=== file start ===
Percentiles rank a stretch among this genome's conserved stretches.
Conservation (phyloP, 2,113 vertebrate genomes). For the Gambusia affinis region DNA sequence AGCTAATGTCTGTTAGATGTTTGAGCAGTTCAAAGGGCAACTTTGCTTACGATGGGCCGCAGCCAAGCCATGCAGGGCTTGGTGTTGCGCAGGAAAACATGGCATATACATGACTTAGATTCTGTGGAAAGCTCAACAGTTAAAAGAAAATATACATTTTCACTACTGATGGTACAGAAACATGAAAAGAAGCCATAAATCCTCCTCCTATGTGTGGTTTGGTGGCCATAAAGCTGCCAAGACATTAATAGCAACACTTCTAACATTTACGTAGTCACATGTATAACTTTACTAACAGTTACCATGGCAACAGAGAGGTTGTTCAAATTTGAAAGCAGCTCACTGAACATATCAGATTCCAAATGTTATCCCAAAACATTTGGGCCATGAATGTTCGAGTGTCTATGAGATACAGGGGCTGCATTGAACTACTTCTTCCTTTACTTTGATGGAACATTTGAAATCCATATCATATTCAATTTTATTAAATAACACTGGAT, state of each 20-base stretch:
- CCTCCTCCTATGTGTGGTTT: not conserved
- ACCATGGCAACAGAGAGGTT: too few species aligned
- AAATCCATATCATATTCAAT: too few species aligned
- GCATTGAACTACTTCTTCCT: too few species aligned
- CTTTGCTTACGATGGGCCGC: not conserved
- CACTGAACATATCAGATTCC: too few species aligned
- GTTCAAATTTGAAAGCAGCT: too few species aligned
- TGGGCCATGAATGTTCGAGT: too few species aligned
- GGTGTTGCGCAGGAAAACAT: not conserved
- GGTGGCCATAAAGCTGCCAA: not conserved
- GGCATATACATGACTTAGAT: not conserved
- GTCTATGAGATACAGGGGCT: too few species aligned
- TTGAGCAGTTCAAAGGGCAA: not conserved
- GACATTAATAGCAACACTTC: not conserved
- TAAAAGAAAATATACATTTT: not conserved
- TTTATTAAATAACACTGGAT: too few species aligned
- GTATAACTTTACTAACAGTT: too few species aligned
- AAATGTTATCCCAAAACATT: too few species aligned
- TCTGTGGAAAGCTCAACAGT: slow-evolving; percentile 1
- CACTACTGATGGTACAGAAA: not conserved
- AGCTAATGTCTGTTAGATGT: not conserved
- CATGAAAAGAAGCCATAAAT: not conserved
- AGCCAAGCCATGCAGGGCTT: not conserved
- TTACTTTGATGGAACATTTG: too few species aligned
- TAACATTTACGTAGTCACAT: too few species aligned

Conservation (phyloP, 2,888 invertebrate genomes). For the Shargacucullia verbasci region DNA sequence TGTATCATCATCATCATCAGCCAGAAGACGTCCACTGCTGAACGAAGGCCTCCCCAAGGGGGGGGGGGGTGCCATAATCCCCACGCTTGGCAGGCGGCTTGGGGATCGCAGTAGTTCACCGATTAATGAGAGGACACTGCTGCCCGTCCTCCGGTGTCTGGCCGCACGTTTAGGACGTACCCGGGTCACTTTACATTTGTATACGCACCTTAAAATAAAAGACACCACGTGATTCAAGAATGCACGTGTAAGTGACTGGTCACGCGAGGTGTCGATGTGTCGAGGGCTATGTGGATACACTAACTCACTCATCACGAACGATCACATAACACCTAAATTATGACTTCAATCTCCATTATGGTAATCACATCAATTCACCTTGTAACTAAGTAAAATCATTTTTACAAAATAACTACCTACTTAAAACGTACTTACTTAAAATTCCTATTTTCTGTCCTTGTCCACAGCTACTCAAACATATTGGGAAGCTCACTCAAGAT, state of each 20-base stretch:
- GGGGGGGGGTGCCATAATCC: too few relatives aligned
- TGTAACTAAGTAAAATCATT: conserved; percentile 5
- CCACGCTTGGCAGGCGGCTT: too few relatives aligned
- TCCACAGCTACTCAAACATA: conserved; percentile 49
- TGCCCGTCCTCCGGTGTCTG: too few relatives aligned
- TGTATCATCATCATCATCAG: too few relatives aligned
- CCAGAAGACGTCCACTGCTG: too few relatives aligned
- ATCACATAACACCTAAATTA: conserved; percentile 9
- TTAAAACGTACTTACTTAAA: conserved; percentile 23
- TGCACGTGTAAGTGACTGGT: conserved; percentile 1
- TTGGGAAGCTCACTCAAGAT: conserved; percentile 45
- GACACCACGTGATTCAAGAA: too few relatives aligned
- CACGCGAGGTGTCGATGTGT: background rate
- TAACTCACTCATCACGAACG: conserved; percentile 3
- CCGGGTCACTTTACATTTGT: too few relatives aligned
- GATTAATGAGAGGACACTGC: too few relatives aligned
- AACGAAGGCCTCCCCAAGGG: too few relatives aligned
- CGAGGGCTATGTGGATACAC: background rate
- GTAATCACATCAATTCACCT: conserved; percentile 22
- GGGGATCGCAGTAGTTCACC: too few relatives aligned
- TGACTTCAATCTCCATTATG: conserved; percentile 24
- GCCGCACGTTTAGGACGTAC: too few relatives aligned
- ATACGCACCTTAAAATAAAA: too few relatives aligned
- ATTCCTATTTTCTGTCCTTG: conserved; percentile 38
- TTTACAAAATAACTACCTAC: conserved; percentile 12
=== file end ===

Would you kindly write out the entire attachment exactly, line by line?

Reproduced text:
Percentiles rank a stretch among this genome's conserved stretches.
Conservation (phyloP, 2,113 vertebrate genomes). For the Gambusia affinis region DNA sequence AGCTAATGTCTGTTAGATGTTTGAGCAGTTCAAAGGGCAACTTTGCTTACGATGGGCCGCAGCCAAGCCATGCAGGGCTTGGTGTTGCGCAGGAAAACATGGCATATACATGACTTAGATTCTGTGGAAAGCTCAACAGTTAAAAGAAAATATACATTTTCACTACTGATGGTACAGAAACATGAAAAGAAGCCATAAATCCTCCTCCTATGTGTGGTTTGGTGGCCATAAAGCTGCCAAGACATTAATAGCAACACTTCTAACATTTACGTAGTCACATGTATAACTTTACTAACAGTTACCATGGCAACAGAGAGGTTGTTCAAATTTGAAAGCAGCTCACTGAACATATCAGATTCCAAATGTTATCCCAAAACATTTGGGCCATGAATGTTCGAGTGTCTATGAGATACAGGGGCTGCATTGAACTACTTCTTCCTTTACTTTGATGGAACATTTGAAATCCATATCATATTCAATTTTATTAAATAACACTGGAT, state of each 20-base stretch:
- CCTCCTCCTATGTGTGGTTT: not conserved
- ACCATGGCAACAGAGAGGTT: too few species aligned
- AAATCCATATCATATTCAAT: too few species aligned
- GCATTGAACTACTTCTTCCT: too few species aligned
- CTTTGCTTACGATGGGCCGC: not conserved
- CACTGAACATATCAGATTCC: too few species aligned
- GTTCAAATTTGAAAGCAGCT: too few species aligned
- TGGGCCATGAATGTTCGAGT: too few species aligned
- GGTGTTGCGCAGGAAAACAT: not conserved
- GGTGGCCATAAAGCTGCCAA: not conserved
- GGCATATACATGACTTAGAT: not conserved
- GTCTATGAGATACAGGGGCT: too few species aligned
- TTGAGCAGTTCAAAGGGCAA: not conserved
- GACATTAATAGCAACACTTC: not conserved
- TAAAAGAAAATATACATTTT: not conserved
- TTTATTAAATAACACTGGAT: too few species aligned
- GTATAACTTTACTAACAGTT: too few species aligned
- AAATGTTATCCCAAAACATT: too few species aligned
- TCTGTGGAAAGCTCAACAGT: slow-evolving; percentile 1
- CACTACTGATGGTACAGAAA: not conserved
- AGCTAATGTCTGTTAGATGT: not conserved
- CATGAAAAGAAGCCATAAAT: not conserved
- AGCCAAGCCATGCAGGGCTT: not conserved
- TTACTTTGATGGAACATTTG: too few species aligned
- TAACATTTACGTAGTCACAT: too few species aligned

Conservation (phyloP, 2,888 invertebrate genomes). For the Shargacucullia verbasci region DNA sequence TGTATCATCATCATCATCAGCCAGAAGACGTCCACTGCTGAACGAAGGCCTCCCCAAGGGGGGGGGGGGTGCCATAATCCCCACGCTTGGCAGGCGGCTTGGGGATCGCAGTAGTTCACCGATTAATGAGAGGACACTGCTGCCCGTCCTCCGGTGTCTGGCCGCACGTTTAGGACGTACCCGGGTCACTTTACATTTGTATACGCACCTTAAAATAAAAGACACCACGTGATTCAAGAATGCACGTGTAAGTGACTGGTCACGCGAGGTGTCGATGTGTCGAGGGCTATGTGGATACACTAACTCACTCATCACGAACGATCACATAACACCTAAATTATGACTTCAATCTCCATTATGGTAATCACATCAATTCACCTTGTAACTAAGTAAAATCATTTTTACAAAATAACTACCTACTTAAAACGTACTTACTTAAAATTCCTATTTTCTGTCCTTGTCCACAGCTACTCAAACATATTGGGAAGCTCACTCAAGAT, state of each 20-base stretch:
- GGGGGGGGGTGCCATAATCC: too few relatives aligned
- TGTAACTAAGTAAAATCATT: conserved; percentile 5
- CCACGCTTGGCAGGCGGCTT: too few relatives aligned
- TCCACAGCTACTCAAACATA: conserved; percentile 49
- TGCCCGTCCTCCGGTGTCTG: too few relatives aligned
- TGTATCATCATCATCATCAG: too few relatives aligned
- CCAGAAGACGTCCACTGCTG: too few relatives aligned
- ATCACATAACACCTAAATTA: conserved; percentile 9
- TTAAAACGTACTTACTTAAA: conserved; percentile 23
- TGCACGTGTAAGTGACTGGT: conserved; percentile 1
- TTGGGAAGCTCACTCAAGAT: conserved; percentile 45
- GACACCACGTGATTCAAGAA: too few relatives aligned
- CACGCGAGGTGTCGATGTGT: background rate
- TAACTCACTCATCACGAACG: conserved; percentile 3
- CCGGGTCACTTTACATTTGT: too few relatives aligned
- GATTAATGAGAGGACACTGC: too few relatives aligned
- AACGAAGGCCTCCCCAAGGG: too few relatives aligned
- CGAGGGCTATGTGGATACAC: background rate
- GTAATCACATCAATTCACCT: conserved; percentile 22
- GGGGATCGCAGTAGTTCACC: too few relatives aligned
- TGACTTCAATCTCCATTATG: conserved; percentile 24
- GCCGCACGTTTAGGACGTAC: too few relatives aligned
- ATACGCACCTTAAAATAAAA: too few relatives aligned
- ATTCCTATTTTCTGTCCTTG: conserved; percentile 38
- TTTACAAAATAACTACCTAC: conserved; percentile 12